Zimbabwean authorities have arrested state-employed doctors who went on strike for higher wages.
The arrest of three doctors was made when they turned up for a scheduled meeting with the government negotiating council. Spokesman for the striking doctors, Dr. Phibion Manyanga, who is in hiding, told VOA that the doctors were aware of the police plan to arrest them. The head of the Public Service Commission, Mariyawanda Nzuwa, said the doctors' demands for a salary increase of up to 8,000 percent is ridiculous and unacceptable. Mr. Nzuwa said even President Robert Mugabe does not earn as much as the doctors are demanding.
He also accused the doctors of trying to gain public sympathy by deliberately understating their income. At the unofficial rate, junior doctors now earn about $63 a month, while their mid-level counterparts earn about $80 a month.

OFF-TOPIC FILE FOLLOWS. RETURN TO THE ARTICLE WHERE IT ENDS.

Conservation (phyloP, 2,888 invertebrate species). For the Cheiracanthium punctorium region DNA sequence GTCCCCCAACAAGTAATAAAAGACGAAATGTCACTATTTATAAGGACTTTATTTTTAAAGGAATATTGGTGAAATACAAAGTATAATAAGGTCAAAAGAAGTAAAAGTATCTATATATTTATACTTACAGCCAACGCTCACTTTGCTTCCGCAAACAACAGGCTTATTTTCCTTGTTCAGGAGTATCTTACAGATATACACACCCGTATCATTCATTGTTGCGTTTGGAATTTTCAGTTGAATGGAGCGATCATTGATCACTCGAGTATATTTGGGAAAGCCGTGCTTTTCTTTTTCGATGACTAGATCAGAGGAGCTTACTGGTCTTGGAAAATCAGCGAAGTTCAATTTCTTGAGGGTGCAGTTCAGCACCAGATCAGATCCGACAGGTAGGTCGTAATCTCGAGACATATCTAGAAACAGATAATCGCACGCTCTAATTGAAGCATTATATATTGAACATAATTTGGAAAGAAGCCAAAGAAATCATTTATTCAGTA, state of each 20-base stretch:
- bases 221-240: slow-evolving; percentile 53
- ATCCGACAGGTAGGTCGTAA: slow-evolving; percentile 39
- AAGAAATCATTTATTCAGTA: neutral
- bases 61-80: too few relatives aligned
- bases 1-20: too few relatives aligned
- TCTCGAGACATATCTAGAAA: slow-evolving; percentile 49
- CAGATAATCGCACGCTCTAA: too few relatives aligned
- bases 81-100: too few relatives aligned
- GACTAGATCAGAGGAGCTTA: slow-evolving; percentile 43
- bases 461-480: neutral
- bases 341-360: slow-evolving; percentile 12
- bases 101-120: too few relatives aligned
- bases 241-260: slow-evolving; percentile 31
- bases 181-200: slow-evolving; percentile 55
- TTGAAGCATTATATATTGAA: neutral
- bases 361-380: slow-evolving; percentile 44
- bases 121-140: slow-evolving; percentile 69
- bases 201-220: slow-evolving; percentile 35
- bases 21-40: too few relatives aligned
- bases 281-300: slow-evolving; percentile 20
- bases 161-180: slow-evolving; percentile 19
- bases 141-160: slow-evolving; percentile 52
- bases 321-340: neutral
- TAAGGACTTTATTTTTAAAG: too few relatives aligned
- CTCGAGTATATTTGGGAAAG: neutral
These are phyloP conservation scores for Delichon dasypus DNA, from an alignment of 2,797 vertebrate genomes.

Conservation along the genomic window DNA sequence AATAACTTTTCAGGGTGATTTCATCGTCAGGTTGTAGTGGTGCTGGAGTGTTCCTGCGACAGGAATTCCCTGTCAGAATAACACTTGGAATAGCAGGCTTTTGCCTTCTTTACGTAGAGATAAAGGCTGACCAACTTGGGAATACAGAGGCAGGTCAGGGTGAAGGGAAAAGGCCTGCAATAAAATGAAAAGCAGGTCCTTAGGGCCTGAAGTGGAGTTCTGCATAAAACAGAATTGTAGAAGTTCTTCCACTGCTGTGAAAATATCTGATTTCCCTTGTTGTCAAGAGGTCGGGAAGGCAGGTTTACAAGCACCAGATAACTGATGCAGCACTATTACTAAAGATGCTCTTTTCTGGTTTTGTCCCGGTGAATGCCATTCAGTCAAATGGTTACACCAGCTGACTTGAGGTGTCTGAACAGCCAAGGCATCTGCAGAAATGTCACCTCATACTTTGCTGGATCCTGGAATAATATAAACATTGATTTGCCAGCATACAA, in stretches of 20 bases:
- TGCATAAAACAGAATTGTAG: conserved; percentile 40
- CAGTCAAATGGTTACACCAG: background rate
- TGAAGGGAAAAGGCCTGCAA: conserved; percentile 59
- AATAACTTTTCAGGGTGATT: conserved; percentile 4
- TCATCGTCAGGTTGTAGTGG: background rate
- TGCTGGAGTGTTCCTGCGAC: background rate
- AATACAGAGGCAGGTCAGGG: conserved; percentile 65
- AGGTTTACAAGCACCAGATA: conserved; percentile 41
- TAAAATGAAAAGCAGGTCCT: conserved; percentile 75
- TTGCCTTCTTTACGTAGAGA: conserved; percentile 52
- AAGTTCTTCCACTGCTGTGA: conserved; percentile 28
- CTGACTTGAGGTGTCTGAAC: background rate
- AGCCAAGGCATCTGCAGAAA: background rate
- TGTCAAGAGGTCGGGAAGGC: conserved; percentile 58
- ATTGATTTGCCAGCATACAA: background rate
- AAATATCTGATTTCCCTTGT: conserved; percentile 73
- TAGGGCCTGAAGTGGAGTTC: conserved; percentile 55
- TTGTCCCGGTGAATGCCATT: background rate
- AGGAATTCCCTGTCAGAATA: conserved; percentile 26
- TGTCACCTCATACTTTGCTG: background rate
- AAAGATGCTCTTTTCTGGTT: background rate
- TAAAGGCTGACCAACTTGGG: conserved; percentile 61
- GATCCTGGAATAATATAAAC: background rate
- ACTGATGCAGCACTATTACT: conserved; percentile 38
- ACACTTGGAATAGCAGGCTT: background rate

Under Zimbabwean law, it is illegal for doctors, who are considered essential workers, to strike.
The doctors went on strike on October 23, after several attempts failed to get their salaries increased. They defied a court order to return to work, saying they first want government assurances their salaries will be increased.
Zimbabwe's health care system, once considered one of the best in sub-Saharan Africa, is collapsing because of a severe shortage of money for salaries, medical equipment and essential drugs. Many of Zimbabwe's doctors, nurses and other health care professionals are leaving the country for places offering better pay.